Megapixels matter very little after about 3MP. 6MP is sufficient to print a poster sized print. 3MP is enough for most uses. If you want more than 10MP you should consider Fuji Velvia slide film at ASA 50, that's what I've currently got in my old Nikon.

For a comparison of the D70 and the DReb (Canon EOS 300D, Digital Rebel) take a look at the D70 review on the site I linked to on my previous post. Both cameras are great, the D70 is somewhat better and slightly more expensive. My choice was determined by my collection of Nikon lenses.

Note that all DSLR's are large and obvious when you use them. They still look and sound like a real camera. Some of the small P&S cameras are very small, quiet and unobtrusive. As I said earlier, they address very different purposes.

The cameras I would avoid are the large, expensive high end point and shoots, like the Nikon Coolpix 8700, a great P&S camera, with huge resolution, a nice zoom lens, and a price and size that is close to the D70. But you can't change the lens, so my 75-300mm lens is useless on it, and in 3 years when the electronics are obsolete and possibly dead, that big lens will go in the attic along with the electronics.
Marianne Robinson
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Joined: Feb 04, 2005
Posts: 39
I have felt Canon has a sharper image quality, less noise and better lens options. It is alo less in price. But body finish of Nikon is better, no doubt.
Marianne Robinson
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Joined: Feb 04, 2005
Posts: 39
Another suggestion. The leica point and shoot is also not bad, the quality comes out quite well and is very handy.
Jeroen Wenting
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Joined: Oct 12, 2000
Posts: 5093
Originally posted by Dr Neeru Misra:
Thank you Peter for a very valuable advice. But is 6mp D70 OK or I should then look for higher 8 or even 11 mp ones. The shopkeeper says that canon Rebel is also SLR and equally good. I would value your suggestion more than his.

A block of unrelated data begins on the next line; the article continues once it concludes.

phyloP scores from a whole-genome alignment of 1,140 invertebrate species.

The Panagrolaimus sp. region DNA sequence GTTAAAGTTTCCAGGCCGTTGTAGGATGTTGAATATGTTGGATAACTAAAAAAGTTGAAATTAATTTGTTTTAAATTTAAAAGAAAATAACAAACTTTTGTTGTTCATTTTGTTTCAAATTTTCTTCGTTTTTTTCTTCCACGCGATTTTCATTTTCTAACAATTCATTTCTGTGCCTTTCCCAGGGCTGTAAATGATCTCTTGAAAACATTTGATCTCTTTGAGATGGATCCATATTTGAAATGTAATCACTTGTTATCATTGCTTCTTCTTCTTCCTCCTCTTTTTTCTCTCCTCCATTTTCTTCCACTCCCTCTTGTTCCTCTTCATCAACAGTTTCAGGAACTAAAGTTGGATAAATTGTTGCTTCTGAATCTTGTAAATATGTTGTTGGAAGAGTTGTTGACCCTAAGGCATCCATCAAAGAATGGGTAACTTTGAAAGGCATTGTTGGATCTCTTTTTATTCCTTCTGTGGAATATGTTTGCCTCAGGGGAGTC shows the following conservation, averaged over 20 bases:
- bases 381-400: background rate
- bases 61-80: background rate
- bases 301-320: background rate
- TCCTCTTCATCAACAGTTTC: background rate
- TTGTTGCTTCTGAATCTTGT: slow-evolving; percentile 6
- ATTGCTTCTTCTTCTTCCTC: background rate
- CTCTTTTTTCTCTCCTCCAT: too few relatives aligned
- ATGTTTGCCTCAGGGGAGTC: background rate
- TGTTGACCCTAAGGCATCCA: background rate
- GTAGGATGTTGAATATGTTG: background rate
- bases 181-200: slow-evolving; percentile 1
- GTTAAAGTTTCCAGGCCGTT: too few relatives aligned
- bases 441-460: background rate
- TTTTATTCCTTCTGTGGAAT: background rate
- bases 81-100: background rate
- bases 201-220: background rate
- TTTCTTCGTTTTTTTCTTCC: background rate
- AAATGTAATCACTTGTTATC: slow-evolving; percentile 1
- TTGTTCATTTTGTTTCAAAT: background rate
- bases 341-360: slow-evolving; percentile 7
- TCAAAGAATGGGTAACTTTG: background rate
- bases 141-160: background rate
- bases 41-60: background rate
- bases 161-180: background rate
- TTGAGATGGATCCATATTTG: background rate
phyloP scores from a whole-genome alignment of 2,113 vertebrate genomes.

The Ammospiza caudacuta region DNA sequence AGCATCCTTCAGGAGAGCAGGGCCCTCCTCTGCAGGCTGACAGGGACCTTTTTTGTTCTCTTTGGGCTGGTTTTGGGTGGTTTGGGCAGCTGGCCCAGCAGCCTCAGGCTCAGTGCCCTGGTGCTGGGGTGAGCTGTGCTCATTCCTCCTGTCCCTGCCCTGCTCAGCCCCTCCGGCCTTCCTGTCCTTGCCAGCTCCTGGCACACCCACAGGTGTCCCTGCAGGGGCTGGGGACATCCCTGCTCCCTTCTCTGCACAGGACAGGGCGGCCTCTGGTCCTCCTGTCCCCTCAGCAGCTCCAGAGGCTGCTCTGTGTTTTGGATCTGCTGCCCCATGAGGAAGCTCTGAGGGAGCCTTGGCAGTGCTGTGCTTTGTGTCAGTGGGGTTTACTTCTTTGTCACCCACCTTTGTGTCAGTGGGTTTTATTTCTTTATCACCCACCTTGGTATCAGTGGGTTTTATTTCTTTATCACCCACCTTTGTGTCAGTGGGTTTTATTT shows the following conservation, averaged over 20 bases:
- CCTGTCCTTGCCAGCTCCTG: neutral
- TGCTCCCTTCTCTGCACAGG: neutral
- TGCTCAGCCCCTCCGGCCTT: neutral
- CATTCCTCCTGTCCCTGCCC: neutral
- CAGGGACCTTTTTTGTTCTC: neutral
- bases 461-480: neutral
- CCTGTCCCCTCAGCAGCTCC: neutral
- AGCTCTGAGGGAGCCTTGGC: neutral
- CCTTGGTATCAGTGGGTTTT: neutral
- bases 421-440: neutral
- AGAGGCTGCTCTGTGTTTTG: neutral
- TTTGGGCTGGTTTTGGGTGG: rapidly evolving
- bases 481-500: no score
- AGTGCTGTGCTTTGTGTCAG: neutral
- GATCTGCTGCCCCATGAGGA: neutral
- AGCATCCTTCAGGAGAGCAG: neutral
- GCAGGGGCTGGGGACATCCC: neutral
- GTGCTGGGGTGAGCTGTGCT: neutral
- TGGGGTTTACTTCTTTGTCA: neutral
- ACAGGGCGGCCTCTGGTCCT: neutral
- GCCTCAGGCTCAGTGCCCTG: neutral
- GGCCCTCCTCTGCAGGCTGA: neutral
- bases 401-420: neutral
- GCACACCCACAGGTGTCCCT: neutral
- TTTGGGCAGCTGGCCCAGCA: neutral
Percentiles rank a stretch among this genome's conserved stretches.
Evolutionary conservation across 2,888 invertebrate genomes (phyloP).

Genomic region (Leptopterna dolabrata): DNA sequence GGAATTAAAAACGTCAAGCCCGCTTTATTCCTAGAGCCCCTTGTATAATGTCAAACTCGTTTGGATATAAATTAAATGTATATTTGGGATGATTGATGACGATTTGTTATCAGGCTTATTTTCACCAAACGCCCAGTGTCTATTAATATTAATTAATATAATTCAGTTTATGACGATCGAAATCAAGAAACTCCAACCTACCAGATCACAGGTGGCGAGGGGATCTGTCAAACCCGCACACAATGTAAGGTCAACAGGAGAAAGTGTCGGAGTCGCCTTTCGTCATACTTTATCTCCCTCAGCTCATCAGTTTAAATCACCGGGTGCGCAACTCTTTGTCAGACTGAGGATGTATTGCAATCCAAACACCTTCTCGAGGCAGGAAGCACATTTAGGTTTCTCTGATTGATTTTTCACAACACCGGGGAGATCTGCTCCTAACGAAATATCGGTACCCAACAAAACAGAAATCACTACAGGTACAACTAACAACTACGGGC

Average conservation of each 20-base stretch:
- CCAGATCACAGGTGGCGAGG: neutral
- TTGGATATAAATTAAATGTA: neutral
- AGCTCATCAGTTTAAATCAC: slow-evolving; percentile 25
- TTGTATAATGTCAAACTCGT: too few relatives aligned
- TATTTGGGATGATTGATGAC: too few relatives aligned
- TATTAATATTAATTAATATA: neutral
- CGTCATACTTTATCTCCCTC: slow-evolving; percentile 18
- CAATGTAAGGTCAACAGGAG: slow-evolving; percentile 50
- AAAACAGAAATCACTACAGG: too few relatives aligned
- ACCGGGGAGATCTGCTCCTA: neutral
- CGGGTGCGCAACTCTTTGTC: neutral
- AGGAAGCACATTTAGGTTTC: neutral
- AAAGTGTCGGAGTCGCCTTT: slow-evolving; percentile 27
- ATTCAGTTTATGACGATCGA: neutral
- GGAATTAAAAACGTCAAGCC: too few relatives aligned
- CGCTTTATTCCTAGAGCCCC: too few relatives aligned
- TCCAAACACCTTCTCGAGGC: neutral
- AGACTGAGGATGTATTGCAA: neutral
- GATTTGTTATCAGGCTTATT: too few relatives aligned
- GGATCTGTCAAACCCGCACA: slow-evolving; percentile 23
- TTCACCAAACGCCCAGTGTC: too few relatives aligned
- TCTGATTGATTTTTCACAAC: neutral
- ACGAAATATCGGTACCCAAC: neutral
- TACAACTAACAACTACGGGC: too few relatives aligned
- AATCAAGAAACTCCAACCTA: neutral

I don't agree with Peter that anything over 3MP is wasted.
It's not, unless you're printing on a consumer grade printer that can't handle the higher resolution data or are working as a newspaper photographer (newspapers also have no use for more data).

The D70 is superior in every respect to the digital Rebel.
Mechanical construction is metal alloy instead of plastic, making it far more sturdy and stable to use. More importantly the bayonet mount is metal instead of plastic. As the bayonet mount is the single most stressed point on the camera it is vital that it's as strong as possible (I've had one bayonet mount failing in over 20 years and that was the only plastic one I had. Lucky for me it was on a cheap lens the loss of which was no great financial drain).
The sensor is as good or better. While it doesn't go down below EI 200 (the Canon goes to 100) its noise levels at 200 are better than those of the Canon at 100. As most consumer cameras are used with rather slow lenses you're unlikely to be in many situations in which 100 is required and if you are a 1 stop ND filter can do wonders (or just use a faster shutter time or stop down more, both resulting in improved image quality).

Whatever camera you get, get the fastest memory cards you can get for it. They are more expensive but really make the difference between shooting and waiting for the card to complete writing the data from your previous shot...

If you go for a DSLR, get the best possible lenses you can afford. I think those of us who already are using SLRs will be happy to assist you in choosing the best money can buy for your chosen camera.
But do tell your budget and what you want to use the camera for as the range of both types of lenses and prices is huge.
Neeru Misra
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Joined: Feb 03, 2005
Posts: 78
If I zero on D70, what memory card should I go in for and which basic lens? Incidentally, I already have a Nikon film and some lenses.
Sania Marsh
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Joined: Jul 12, 2004
Posts: 469
Originally posted by Jeroen Wenting:


I don't agree with Peter that anything over 3MP is wasted.


I don't agree either... I photoshop lot of my pictures, I cannot get 3MP quality back after photoshoping 3MP. I'm not professional, I just like to play with my pictures.
Jeroen Wenting
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Joined: Oct 12, 2000